Structural disaster damage detection and characterization is one of the oldest remote sensing challenges, and the utility of virtually every type of active and passive sensor deployed on various air- and spaceborne platforms has been assessed. The proliferation and growing sophistication of unmanned aerial vehicles (UAVs) in recent years has opened up many new opportunities for damage mapping, due to the high spatial resolution, the resulting stereo images and derivatives, and the flexibility of the platform. This study provides a comprehensive review of how UAV-based damage mapping has evolved from providing simple descriptive overviews of a disaster science, to more sophisticated texture and segmentation-based approaches, and finally to studies using advanced deep learning approaches, as well as multi-temporal and multi-perspective imagery to provide comprehensive damage descriptions. The paper further reviews studies on the utility of the developed mapping strategies and image processing pipelines for first responders, focusing especially on outcomes of two recent European research projects, RECONASS (Reconstruction and Recovery Planning: Rapid and Continuously Updated Construction Damage, and Related Needs Assessment) and INACHUS (Technological and Methodological Solutions for Integrated Wide Area Situation Awareness and Survivor Localization to Support Search and Rescue Teams). Finally, recent and emerging developments are reviewed, such as recent improvements in machine learning, increasing mapping autonomy, damage mapping in interior, GPS-denied environments, the utility of UAVs for infrastructure mapping and maintenance, as well as the emergence of UAVs with robotic abilities.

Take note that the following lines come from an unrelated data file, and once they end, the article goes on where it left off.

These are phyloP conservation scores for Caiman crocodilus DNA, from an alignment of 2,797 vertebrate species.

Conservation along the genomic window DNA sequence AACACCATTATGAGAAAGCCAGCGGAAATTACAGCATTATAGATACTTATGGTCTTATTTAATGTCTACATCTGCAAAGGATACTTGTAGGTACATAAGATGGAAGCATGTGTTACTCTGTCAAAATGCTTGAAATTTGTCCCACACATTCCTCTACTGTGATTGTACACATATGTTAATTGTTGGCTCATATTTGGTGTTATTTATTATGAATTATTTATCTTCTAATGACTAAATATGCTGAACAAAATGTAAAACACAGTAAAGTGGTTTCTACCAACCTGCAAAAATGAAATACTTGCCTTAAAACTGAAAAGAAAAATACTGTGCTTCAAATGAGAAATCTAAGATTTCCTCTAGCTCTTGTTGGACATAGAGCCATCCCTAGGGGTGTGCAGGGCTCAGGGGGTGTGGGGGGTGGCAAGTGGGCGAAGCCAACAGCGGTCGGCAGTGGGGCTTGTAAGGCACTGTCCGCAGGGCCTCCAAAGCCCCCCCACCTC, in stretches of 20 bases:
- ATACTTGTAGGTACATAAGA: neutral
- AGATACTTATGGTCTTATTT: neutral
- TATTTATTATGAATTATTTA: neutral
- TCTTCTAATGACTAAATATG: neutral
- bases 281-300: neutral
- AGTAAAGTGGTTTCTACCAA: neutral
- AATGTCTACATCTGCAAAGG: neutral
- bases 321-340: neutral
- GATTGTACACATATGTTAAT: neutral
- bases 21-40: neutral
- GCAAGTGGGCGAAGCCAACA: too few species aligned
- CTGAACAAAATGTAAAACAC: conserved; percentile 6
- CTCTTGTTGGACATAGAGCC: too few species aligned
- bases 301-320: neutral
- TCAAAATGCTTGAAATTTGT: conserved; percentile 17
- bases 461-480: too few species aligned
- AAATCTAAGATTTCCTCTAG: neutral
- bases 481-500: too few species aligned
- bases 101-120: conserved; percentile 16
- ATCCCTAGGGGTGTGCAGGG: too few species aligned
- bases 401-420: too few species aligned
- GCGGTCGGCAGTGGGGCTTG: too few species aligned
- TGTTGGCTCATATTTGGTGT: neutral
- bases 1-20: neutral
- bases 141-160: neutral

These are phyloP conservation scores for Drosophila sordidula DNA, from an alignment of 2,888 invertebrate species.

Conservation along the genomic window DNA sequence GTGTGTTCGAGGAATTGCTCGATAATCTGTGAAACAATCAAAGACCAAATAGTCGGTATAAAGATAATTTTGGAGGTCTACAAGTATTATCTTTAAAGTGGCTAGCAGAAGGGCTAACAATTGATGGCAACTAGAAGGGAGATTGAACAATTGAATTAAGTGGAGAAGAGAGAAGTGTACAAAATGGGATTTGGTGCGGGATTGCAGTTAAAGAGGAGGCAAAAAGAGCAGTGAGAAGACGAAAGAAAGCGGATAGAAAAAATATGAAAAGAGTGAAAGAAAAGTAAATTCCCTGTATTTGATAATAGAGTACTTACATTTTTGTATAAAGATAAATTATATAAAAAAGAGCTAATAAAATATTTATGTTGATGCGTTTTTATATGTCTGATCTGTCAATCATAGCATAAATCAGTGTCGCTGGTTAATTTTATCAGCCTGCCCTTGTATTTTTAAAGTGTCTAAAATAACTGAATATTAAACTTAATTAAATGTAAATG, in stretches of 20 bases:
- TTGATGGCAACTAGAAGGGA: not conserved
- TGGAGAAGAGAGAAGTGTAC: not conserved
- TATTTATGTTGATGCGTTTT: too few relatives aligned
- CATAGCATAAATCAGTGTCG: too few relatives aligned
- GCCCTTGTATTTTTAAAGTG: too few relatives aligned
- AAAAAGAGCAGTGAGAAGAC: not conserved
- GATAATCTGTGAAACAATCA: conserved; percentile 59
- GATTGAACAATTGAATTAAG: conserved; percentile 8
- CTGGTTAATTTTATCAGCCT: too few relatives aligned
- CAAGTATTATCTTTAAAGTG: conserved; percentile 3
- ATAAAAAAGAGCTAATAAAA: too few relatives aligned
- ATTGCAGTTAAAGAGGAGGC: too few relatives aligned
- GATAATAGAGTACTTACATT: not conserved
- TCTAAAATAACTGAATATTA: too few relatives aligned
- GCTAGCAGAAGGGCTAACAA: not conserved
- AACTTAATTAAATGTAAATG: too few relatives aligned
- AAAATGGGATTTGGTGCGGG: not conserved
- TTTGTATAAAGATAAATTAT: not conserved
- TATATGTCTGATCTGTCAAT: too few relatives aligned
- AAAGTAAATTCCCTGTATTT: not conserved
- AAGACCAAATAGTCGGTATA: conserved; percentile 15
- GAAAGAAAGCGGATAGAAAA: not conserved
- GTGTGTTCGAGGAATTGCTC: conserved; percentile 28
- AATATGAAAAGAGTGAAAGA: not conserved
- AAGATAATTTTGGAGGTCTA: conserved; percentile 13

This is an open access article distributed under the Creative Commons Attribution License
which permits unrestricted use, distribution, and reproduction in any medium, provided the original work is properly cited.